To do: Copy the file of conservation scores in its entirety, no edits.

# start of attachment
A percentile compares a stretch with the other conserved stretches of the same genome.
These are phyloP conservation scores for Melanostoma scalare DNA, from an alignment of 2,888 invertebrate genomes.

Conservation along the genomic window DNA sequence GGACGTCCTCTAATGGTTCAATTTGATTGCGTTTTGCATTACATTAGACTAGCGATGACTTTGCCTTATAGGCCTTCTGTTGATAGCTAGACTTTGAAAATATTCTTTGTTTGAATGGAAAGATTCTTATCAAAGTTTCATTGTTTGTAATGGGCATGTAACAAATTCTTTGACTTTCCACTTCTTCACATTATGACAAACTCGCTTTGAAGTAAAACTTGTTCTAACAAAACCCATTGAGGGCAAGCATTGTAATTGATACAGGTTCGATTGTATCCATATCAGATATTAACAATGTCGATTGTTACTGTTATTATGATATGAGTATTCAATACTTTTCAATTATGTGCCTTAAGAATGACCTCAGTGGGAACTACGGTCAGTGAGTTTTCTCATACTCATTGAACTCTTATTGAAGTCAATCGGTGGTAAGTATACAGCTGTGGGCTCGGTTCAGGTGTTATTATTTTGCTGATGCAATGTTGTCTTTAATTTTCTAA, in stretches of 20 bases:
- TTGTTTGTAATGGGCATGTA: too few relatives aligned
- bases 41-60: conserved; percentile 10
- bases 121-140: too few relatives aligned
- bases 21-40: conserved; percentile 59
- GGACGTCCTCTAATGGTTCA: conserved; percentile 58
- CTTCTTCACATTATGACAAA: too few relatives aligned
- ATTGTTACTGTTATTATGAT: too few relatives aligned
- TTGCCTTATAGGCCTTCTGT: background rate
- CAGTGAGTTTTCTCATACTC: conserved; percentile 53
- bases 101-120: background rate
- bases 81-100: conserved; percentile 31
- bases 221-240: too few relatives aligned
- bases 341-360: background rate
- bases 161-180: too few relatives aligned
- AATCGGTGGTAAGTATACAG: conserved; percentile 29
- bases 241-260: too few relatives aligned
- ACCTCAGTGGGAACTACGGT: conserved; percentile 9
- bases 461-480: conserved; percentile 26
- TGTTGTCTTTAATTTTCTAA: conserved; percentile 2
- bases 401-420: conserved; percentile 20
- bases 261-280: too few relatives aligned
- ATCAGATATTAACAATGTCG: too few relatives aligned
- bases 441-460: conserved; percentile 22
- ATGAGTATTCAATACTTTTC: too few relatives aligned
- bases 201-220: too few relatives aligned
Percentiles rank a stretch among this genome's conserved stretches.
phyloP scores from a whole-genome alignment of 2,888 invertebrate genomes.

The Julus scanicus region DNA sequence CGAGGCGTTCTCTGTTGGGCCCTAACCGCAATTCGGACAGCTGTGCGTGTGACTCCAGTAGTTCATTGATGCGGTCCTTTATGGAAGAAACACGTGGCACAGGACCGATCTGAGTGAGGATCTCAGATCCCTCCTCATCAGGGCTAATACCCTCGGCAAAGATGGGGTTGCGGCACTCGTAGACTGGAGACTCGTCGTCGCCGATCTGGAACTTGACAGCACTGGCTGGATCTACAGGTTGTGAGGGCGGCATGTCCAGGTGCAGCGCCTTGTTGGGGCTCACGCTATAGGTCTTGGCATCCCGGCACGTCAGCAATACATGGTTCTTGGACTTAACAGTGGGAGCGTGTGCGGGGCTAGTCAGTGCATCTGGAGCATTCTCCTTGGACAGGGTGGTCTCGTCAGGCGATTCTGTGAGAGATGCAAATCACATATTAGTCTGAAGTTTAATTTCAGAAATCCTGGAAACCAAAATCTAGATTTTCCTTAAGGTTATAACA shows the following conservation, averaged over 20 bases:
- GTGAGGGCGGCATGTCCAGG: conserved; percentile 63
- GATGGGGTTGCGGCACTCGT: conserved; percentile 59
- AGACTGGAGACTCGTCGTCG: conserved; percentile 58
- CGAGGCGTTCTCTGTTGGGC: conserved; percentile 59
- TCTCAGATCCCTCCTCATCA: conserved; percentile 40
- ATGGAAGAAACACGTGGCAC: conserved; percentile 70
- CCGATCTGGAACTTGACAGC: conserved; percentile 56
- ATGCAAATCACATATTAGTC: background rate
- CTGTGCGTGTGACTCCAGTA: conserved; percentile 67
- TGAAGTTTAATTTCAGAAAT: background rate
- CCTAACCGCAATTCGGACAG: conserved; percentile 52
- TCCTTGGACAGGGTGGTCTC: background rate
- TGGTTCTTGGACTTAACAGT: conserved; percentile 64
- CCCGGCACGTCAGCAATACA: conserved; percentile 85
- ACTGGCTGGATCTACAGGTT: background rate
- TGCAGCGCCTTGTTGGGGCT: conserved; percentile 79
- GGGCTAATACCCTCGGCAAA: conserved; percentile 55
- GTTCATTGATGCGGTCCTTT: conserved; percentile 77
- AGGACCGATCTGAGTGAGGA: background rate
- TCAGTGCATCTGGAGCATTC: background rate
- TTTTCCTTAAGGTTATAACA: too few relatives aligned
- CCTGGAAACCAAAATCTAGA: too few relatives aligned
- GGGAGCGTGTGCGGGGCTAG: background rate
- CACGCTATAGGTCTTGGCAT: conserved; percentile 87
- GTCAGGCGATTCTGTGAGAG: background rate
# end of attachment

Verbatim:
A percentile compares a stretch with the other conserved stretches of the same genome.
These are phyloP conservation scores for Melanostoma scalare DNA, from an alignment of 2,888 invertebrate genomes.

Conservation along the genomic window DNA sequence GGACGTCCTCTAATGGTTCAATTTGATTGCGTTTTGCATTACATTAGACTAGCGATGACTTTGCCTTATAGGCCTTCTGTTGATAGCTAGACTTTGAAAATATTCTTTGTTTGAATGGAAAGATTCTTATCAAAGTTTCATTGTTTGTAATGGGCATGTAACAAATTCTTTGACTTTCCACTTCTTCACATTATGACAAACTCGCTTTGAAGTAAAACTTGTTCTAACAAAACCCATTGAGGGCAAGCATTGTAATTGATACAGGTTCGATTGTATCCATATCAGATATTAACAATGTCGATTGTTACTGTTATTATGATATGAGTATTCAATACTTTTCAATTATGTGCCTTAAGAATGACCTCAGTGGGAACTACGGTCAGTGAGTTTTCTCATACTCATTGAACTCTTATTGAAGTCAATCGGTGGTAAGTATACAGCTGTGGGCTCGGTTCAGGTGTTATTATTTTGCTGATGCAATGTTGTCTTTAATTTTCTAA, in stretches of 20 bases:
- TTGTTTGTAATGGGCATGTA: too few relatives aligned
- bases 41-60: conserved; percentile 10
- bases 121-140: too few relatives aligned
- bases 21-40: conserved; percentile 59
- GGACGTCCTCTAATGGTTCA: conserved; percentile 58
- CTTCTTCACATTATGACAAA: too few relatives aligned
- ATTGTTACTGTTATTATGAT: too few relatives aligned
- TTGCCTTATAGGCCTTCTGT: background rate
- CAGTGAGTTTTCTCATACTC: conserved; percentile 53
- bases 101-120: background rate
- bases 81-100: conserved; percentile 31
- bases 221-240: too few relatives aligned
- bases 341-360: background rate
- bases 161-180: too few relatives aligned
- AATCGGTGGTAAGTATACAG: conserved; percentile 29
- bases 241-260: too few relatives aligned
- ACCTCAGTGGGAACTACGGT: conserved; percentile 9
- bases 461-480: conserved; percentile 26
- TGTTGTCTTTAATTTTCTAA: conserved; percentile 2
- bases 401-420: conserved; percentile 20
- bases 261-280: too few relatives aligned
- ATCAGATATTAACAATGTCG: too few relatives aligned
- bases 441-460: conserved; percentile 22
- ATGAGTATTCAATACTTTTC: too few relatives aligned
- bases 201-220: too few relatives aligned
Percentiles rank a stretch among this genome's conserved stretches.
phyloP scores from a whole-genome alignment of 2,888 invertebrate genomes.

The Julus scanicus region DNA sequence CGAGGCGTTCTCTGTTGGGCCCTAACCGCAATTCGGACAGCTGTGCGTGTGACTCCAGTAGTTCATTGATGCGGTCCTTTATGGAAGAAACACGTGGCACAGGACCGATCTGAGTGAGGATCTCAGATCCCTCCTCATCAGGGCTAATACCCTCGGCAAAGATGGGGTTGCGGCACTCGTAGACTGGAGACTCGTCGTCGCCGATCTGGAACTTGACAGCACTGGCTGGATCTACAGGTTGTGAGGGCGGCATGTCCAGGTGCAGCGCCTTGTTGGGGCTCACGCTATAGGTCTTGGCATCCCGGCACGTCAGCAATACATGGTTCTTGGACTTAACAGTGGGAGCGTGTGCGGGGCTAGTCAGTGCATCTGGAGCATTCTCCTTGGACAGGGTGGTCTCGTCAGGCGATTCTGTGAGAGATGCAAATCACATATTAGTCTGAAGTTTAATTTCAGAAATCCTGGAAACCAAAATCTAGATTTTCCTTAAGGTTATAACA shows the following conservation, averaged over 20 bases:
- GTGAGGGCGGCATGTCCAGG: conserved; percentile 63
- GATGGGGTTGCGGCACTCGT: conserved; percentile 59
- AGACTGGAGACTCGTCGTCG: conserved; percentile 58
- CGAGGCGTTCTCTGTTGGGC: conserved; percentile 59
- TCTCAGATCCCTCCTCATCA: conserved; percentile 40
- ATGGAAGAAACACGTGGCAC: conserved; percentile 70
- CCGATCTGGAACTTGACAGC: conserved; percentile 56
- ATGCAAATCACATATTAGTC: background rate
- CTGTGCGTGTGACTCCAGTA: conserved; percentile 67
- TGAAGTTTAATTTCAGAAAT: background rate
- CCTAACCGCAATTCGGACAG: conserved; percentile 52
- TCCTTGGACAGGGTGGTCTC: background rate
- TGGTTCTTGGACTTAACAGT: conserved; percentile 64
- CCCGGCACGTCAGCAATACA: conserved; percentile 85
- ACTGGCTGGATCTACAGGTT: background rate
- TGCAGCGCCTTGTTGGGGCT: conserved; percentile 79
- GGGCTAATACCCTCGGCAAA: conserved; percentile 55
- GTTCATTGATGCGGTCCTTT: conserved; percentile 77
- AGGACCGATCTGAGTGAGGA: background rate
- TCAGTGCATCTGGAGCATTC: background rate
- TTTTCCTTAAGGTTATAACA: too few relatives aligned
- CCTGGAAACCAAAATCTAGA: too few relatives aligned
- GGGAGCGTGTGCGGGGCTAG: background rate
- CACGCTATAGGTCTTGGCAT: conserved; percentile 87
- GTCAGGCGATTCTGTGAGAG: background rate